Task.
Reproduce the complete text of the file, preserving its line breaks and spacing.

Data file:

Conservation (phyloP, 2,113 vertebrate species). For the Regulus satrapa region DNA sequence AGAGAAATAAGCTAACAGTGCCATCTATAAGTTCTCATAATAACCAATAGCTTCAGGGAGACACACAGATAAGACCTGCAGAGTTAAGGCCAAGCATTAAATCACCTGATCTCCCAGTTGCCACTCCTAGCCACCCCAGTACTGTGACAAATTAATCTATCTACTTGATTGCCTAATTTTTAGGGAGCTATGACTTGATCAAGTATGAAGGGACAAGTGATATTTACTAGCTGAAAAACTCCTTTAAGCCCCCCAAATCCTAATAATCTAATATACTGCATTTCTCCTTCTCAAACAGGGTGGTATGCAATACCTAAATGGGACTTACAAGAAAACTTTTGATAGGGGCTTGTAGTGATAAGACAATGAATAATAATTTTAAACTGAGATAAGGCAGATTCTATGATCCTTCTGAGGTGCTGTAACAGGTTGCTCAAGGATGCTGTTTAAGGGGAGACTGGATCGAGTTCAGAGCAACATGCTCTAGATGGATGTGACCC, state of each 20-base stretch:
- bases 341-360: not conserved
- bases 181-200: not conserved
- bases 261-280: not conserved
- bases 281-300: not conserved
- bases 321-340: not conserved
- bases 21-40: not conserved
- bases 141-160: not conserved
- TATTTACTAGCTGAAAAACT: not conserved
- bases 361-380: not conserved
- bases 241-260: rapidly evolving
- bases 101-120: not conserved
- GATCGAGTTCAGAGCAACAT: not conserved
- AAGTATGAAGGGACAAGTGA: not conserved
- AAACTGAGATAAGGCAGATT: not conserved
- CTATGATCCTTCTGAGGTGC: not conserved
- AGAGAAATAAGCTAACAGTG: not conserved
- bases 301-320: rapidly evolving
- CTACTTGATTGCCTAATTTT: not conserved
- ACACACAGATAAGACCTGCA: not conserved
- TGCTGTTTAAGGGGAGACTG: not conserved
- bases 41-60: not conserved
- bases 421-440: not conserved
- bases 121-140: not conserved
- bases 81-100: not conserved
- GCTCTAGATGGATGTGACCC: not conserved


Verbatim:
Conservation (phyloP, 2,113 vertebrate species). For the Regulus satrapa region DNA sequence AGAGAAATAAGCTAACAGTGCCATCTATAAGTTCTCATAATAACCAATAGCTTCAGGGAGACACACAGATAAGACCTGCAGAGTTAAGGCCAAGCATTAAATCACCTGATCTCCCAGTTGCCACTCCTAGCCACCCCAGTACTGTGACAAATTAATCTATCTACTTGATTGCCTAATTTTTAGGGAGCTATGACTTGATCAAGTATGAAGGGACAAGTGATATTTACTAGCTGAAAAACTCCTTTAAGCCCCCCAAATCCTAATAATCTAATATACTGCATTTCTCCTTCTCAAACAGGGTGGTATGCAATACCTAAATGGGACTTACAAGAAAACTTTTGATAGGGGCTTGTAGTGATAAGACAATGAATAATAATTTTAAACTGAGATAAGGCAGATTCTATGATCCTTCTGAGGTGCTGTAACAGGTTGCTCAAGGATGCTGTTTAAGGGGAGACTGGATCGAGTTCAGAGCAACATGCTCTAGATGGATGTGACCC, state of each 20-base stretch:
- bases 341-360: not conserved
- bases 181-200: not conserved
- bases 261-280: not conserved
- bases 281-300: not conserved
- bases 321-340: not conserved
- bases 21-40: not conserved
- bases 141-160: not conserved
- TATTTACTAGCTGAAAAACT: not conserved
- bases 361-380: not conserved
- bases 241-260: rapidly evolving
- bases 101-120: not conserved
- GATCGAGTTCAGAGCAACAT: not conserved
- AAGTATGAAGGGACAAGTGA: not conserved
- AAACTGAGATAAGGCAGATT: not conserved
- CTATGATCCTTCTGAGGTGC: not conserved
- AGAGAAATAAGCTAACAGTG: not conserved
- bases 301-320: rapidly evolving
- CTACTTGATTGCCTAATTTT: not conserved
- ACACACAGATAAGACCTGCA: not conserved
- TGCTGTTTAAGGGGAGACTG: not conserved
- bases 41-60: not conserved
- bases 421-440: not conserved
- bases 121-140: not conserved
- bases 81-100: not conserved
- GCTCTAGATGGATGTGACCC: not conserved